Print
Play it safe!
Stock_TeensplayingSports01_LrgVert_FAN2012817

Is your child prepared for the upcoming sports season? Before hitting the field, gym or rink, here are some things you can do to make sure your child is ready to play safely.

Get a pre-participation physical exam
“Getting a pre-season physical exam for your child is important,” says Dr. Grant Morrison, sports medicine specialist at Fairview Sports and Orthopedic Care. “A sports physical or well-child check-up will identify any underlying health issues.” The physical will uncover deficiencies in strength, balance and joint mobility, which can lead to injury.

Encourage your kid to cross-train
Before your child’s sports season starts, get them training and participating in activities so they start the season in good physical condition.
 
If your child focuses on one sport, encourage participation in other sports and activities to help prevent overuse injuries. Our athletic trainers can help guide you to activities that will complement your child’s main sport and not interfere with the techniques and good form they’ve established.

Drink up
Your child should be drinking fluids—water or sports drinks—before, during and after a game or practice. Children younger than 10 years of age should drink to satisfy thirst, plus 3-4 ounces prior to their activity; children over the age of 10 should drink to satisfy thirst, plus 8 ounces prior to their activity. Avoid beverages with excessive caffeine as it drains fluids from the body.

Use proper technique
Ensure your child understands the rules of a sport and abides by them. For example, if your child is playing football, make sure he learns good tackling techniques prior to
 
hitting the field. Many injuries can be avoided through the use of proper technique.

Maintain your kid’s equipment
Ensure your child has the proper equipment for their sport and that it is kept in good condition. Check every year that equipment fits correctly as your child may have grown.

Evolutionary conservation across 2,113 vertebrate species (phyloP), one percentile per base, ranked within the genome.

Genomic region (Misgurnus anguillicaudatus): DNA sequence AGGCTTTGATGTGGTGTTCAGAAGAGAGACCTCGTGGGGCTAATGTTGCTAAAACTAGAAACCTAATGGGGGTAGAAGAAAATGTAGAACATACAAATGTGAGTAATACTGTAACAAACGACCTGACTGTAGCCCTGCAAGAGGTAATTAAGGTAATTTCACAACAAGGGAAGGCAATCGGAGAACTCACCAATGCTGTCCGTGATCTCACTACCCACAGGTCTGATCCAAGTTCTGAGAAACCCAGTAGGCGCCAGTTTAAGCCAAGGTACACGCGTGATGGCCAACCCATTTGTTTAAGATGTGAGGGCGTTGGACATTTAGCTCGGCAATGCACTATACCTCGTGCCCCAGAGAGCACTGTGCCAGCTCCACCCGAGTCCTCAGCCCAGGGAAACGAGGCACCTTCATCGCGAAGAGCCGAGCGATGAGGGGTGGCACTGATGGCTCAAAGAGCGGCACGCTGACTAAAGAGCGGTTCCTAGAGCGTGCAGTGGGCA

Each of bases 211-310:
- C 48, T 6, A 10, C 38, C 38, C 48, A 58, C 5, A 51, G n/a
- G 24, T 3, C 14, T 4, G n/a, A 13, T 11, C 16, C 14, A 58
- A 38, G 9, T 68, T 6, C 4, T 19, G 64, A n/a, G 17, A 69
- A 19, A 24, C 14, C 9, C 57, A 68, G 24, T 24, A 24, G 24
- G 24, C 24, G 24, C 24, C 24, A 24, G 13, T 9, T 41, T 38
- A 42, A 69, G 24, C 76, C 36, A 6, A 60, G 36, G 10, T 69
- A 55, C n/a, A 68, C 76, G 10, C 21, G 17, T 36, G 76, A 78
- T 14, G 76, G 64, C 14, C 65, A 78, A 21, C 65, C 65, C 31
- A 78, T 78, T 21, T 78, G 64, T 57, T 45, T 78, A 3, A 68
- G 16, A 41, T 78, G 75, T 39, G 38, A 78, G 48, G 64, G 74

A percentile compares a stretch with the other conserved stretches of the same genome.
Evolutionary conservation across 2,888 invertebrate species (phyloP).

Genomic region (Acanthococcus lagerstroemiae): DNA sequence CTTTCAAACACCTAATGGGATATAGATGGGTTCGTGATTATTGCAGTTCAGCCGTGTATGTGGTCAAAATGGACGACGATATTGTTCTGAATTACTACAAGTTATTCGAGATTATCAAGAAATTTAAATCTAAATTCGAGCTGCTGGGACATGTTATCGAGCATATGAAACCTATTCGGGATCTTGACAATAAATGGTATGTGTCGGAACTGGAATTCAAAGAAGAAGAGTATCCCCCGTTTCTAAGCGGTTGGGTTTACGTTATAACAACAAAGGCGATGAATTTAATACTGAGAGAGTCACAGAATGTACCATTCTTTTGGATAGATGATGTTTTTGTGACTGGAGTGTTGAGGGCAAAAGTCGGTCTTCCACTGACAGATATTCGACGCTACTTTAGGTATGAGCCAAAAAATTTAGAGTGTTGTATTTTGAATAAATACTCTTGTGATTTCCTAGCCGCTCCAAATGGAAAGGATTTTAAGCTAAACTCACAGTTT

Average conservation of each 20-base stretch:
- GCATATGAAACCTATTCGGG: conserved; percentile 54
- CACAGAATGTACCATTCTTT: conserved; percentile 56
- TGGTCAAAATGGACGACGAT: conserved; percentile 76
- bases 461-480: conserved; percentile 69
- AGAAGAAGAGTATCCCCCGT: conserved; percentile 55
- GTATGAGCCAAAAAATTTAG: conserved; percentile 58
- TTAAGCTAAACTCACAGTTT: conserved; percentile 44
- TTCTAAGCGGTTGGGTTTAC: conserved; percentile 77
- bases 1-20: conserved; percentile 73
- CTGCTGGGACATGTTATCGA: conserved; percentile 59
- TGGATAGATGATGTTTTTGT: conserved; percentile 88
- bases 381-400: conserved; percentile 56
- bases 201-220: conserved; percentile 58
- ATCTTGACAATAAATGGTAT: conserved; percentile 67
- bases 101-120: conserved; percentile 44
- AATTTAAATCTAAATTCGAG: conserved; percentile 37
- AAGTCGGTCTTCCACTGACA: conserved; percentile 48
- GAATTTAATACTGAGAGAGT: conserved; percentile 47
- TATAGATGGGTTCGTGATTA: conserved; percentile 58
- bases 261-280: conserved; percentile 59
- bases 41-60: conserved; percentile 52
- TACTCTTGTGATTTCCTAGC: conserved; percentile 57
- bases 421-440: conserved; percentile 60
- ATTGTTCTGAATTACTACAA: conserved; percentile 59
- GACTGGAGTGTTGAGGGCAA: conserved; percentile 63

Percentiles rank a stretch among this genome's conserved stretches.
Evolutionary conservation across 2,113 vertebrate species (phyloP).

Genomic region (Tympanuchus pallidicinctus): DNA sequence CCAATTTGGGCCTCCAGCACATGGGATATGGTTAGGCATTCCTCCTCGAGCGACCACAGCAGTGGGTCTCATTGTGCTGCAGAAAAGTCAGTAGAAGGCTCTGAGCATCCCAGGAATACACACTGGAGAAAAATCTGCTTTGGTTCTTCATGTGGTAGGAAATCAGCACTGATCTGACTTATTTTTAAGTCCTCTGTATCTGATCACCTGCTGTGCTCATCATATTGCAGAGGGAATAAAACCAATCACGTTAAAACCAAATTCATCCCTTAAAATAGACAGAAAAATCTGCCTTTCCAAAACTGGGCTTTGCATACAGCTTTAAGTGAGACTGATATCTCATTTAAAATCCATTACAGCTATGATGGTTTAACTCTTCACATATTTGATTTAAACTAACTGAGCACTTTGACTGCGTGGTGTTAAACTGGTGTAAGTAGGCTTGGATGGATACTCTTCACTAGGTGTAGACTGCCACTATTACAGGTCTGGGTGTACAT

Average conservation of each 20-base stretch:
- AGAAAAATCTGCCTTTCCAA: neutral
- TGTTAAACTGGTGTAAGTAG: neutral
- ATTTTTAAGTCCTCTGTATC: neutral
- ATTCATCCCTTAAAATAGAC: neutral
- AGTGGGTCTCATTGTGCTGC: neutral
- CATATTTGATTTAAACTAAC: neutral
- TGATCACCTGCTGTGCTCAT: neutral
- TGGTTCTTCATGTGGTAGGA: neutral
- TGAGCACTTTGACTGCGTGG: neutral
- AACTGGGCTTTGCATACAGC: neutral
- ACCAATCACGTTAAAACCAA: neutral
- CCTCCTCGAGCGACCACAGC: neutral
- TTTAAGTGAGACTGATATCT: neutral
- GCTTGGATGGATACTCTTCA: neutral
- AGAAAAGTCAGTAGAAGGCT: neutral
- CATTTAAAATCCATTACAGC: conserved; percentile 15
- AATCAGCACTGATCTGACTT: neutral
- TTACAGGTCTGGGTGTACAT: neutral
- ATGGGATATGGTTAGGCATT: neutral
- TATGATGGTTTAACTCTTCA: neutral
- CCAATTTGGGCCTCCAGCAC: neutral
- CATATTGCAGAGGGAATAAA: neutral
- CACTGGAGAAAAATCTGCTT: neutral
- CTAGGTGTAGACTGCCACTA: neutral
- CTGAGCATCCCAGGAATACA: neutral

Get some Zzzzzs
Ensure your child is getting enough sleep to give their body the time it needs to naturally heal itself. Children aged seven through 12 should get at least 10 to 11 hours of sleep each night; children aged 12 through 18 should get at least eight to nine hours of sleep each night.

When should you seek medical care?
Seek immediate medical care if:
  • You suspect your child has a concussion or head injury
  • Your child shows signs and symptoms related to heat illness, including confusion, dizziness, fatigue, headache, nausea, weakness and vomiting
  • Your child can’t walk, has a severe limp or significant swelling

For other sports-related injuries, you can start with self-care treatments such as RICE—Rest, Ice, Compression and Elevate.
  • Rest – Your child should rest until he or she feels fully recovered and painful symptoms are gone.
  • Ice – For the first 48 hours, ice the injury for 20 minutes at a time every three to four hours, which will help to reduce inflammation.
  • Compression – An elastic bandage should be applied to the injury so it is snug but not cutting off circulation. This will help reduce the swelling.
  • Elevate – Elevate the injured area above your child’s head, if possible.

If your child’s condition does not improve within 48 hours using self-care techniques, then seek medical attention.
At Fairview Sports and Orthopedic Care, our sports medicine specialists will not only treat your child’s unique injury, they will coordinate and manage each step of the care process. Request an appointment online or call 612-672-7100.

Adam's story
Watch Adam and his mom, Nancy, talk about his treatment and rehabilitation from Fairview Sports and Orthopedic Care for a knee injury.


 
 Visit Other Fairview Sites 
 
 
(c) 2012 Fairview Health Services. All rights reserved.